Like all long distance explorations, the initial 1,500 mile voyage from the Marquesa Islands to Hawaii must have been a perilous doozy. Sailing canoes across huge expanses of ocean in search of new islands, the Polynesians arrived in Hawaii in 200 AD, carrying with them all they would need to survive. They reserved space in their crafts for their 27 most important plants (botanical tool kit). Being that many of these plants were used in culinary, medicinal, decorative and ceremonial traditions, they ensured not only their survival, but also their cultural identity.
In order to support a growing population, these indigenous people developed an ingenious system of community-based land stewardship called Ahupua’a. The Hawaiians divided the land into separate but comparable units that extended from the highest point in the mountains down into the ocean. Each of these self-sustaining ahupua’a communities had all the resources needed to feed, clothe, and shelter the people living within it. The ahupua’a system recognized the interconnections between the mountains and the ocean and the roles that fresh water plays in linking the two.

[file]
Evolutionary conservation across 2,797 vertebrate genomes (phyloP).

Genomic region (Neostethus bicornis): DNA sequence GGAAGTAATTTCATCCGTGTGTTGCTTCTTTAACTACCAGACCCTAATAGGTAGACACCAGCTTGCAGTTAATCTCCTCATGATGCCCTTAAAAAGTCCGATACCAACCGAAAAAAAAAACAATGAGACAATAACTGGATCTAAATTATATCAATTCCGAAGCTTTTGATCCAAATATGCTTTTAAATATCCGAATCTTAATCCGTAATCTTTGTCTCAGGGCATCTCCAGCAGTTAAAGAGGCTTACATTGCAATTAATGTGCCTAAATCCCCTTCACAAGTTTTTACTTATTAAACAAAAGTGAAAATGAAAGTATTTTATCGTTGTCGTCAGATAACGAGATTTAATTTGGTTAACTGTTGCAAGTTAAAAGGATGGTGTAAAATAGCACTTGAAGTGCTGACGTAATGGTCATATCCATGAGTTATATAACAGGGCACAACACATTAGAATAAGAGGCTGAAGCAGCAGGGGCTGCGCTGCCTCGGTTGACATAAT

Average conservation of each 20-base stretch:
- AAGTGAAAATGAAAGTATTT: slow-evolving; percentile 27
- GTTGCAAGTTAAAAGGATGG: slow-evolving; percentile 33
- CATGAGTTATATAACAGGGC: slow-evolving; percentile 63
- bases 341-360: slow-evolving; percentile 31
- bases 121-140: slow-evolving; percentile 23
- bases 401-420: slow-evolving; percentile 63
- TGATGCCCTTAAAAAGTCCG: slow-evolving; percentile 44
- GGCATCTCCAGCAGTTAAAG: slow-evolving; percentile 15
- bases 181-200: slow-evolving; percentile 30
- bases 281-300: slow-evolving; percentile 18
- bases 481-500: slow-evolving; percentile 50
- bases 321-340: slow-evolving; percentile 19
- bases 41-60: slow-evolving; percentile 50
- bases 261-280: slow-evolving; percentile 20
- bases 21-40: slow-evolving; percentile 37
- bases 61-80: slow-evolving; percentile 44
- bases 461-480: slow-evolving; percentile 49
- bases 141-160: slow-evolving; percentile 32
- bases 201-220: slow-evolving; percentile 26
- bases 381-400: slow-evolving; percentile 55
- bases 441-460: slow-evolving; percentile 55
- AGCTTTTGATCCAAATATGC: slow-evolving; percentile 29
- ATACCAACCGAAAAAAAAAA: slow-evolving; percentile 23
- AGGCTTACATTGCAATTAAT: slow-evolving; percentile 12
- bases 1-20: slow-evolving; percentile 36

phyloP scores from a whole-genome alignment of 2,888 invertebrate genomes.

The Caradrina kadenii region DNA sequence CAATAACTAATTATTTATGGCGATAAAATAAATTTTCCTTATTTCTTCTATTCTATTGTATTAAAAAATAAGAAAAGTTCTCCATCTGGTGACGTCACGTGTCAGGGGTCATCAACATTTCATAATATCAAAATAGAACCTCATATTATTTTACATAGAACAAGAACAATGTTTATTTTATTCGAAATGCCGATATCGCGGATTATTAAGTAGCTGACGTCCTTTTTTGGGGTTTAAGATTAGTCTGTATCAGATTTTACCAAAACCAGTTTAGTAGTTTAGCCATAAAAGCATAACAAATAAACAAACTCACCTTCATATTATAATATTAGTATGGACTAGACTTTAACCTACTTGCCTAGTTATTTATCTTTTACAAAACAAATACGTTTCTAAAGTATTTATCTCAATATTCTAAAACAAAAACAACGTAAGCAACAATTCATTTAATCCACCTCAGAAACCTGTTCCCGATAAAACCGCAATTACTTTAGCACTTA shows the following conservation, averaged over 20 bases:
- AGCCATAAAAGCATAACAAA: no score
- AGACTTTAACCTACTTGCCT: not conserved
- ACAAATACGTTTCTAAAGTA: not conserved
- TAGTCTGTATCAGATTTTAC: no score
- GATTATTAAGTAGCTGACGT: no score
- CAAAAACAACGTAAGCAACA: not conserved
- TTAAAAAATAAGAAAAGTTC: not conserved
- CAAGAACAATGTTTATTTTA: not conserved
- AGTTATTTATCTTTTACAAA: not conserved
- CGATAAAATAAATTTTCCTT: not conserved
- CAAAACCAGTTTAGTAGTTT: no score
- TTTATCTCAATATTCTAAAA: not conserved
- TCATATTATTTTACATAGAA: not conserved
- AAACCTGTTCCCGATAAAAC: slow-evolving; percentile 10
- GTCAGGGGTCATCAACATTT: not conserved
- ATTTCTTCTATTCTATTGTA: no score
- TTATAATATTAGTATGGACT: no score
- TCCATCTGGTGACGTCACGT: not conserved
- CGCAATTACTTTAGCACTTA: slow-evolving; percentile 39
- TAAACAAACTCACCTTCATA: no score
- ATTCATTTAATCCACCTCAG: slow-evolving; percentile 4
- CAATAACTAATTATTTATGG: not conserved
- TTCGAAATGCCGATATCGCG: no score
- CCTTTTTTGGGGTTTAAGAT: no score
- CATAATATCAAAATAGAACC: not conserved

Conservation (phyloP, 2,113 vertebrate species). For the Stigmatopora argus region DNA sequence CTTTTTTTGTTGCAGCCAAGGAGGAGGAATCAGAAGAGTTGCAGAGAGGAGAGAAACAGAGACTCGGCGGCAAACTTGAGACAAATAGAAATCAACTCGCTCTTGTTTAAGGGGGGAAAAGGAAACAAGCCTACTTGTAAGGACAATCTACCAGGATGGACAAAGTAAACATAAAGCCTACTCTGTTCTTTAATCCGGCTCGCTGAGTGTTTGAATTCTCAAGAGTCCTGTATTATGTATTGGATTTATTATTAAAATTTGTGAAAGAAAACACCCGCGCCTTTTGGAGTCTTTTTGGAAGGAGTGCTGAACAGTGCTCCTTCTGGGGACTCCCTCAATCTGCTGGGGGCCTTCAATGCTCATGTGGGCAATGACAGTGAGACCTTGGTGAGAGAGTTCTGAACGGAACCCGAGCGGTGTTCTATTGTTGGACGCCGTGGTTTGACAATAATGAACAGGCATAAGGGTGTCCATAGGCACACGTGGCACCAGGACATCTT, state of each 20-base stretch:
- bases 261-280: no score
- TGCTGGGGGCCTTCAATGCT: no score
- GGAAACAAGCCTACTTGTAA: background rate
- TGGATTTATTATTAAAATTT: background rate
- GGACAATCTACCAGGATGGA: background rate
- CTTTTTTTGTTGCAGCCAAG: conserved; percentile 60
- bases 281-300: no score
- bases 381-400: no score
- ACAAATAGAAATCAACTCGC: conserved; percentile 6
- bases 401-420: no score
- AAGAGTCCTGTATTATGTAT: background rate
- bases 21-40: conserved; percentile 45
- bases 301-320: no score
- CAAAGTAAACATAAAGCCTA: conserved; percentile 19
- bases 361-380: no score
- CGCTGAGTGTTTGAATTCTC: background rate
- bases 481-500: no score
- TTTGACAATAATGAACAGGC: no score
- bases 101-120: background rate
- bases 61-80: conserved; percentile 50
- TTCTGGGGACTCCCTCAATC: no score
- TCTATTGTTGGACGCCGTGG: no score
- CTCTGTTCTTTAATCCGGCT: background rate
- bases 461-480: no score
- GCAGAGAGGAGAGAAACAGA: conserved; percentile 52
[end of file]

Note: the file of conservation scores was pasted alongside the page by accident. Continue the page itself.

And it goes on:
By operating within this system, the Hawaiians were able to sustain a large and healthy population while maintaining the integrity of their islands’ natural resources. This also instilled in the Hawaiian people many of the traits we recognize today as especially Hawaiian: a genuine willingness to share what they have with others, and the discipline to waste nothing and to use only what they need.
Perhaps, it is no coincidence that Hawaii’s most endangered whale, the false “killer whale”, is the only marine mammal that freely shares food within their own pod. ~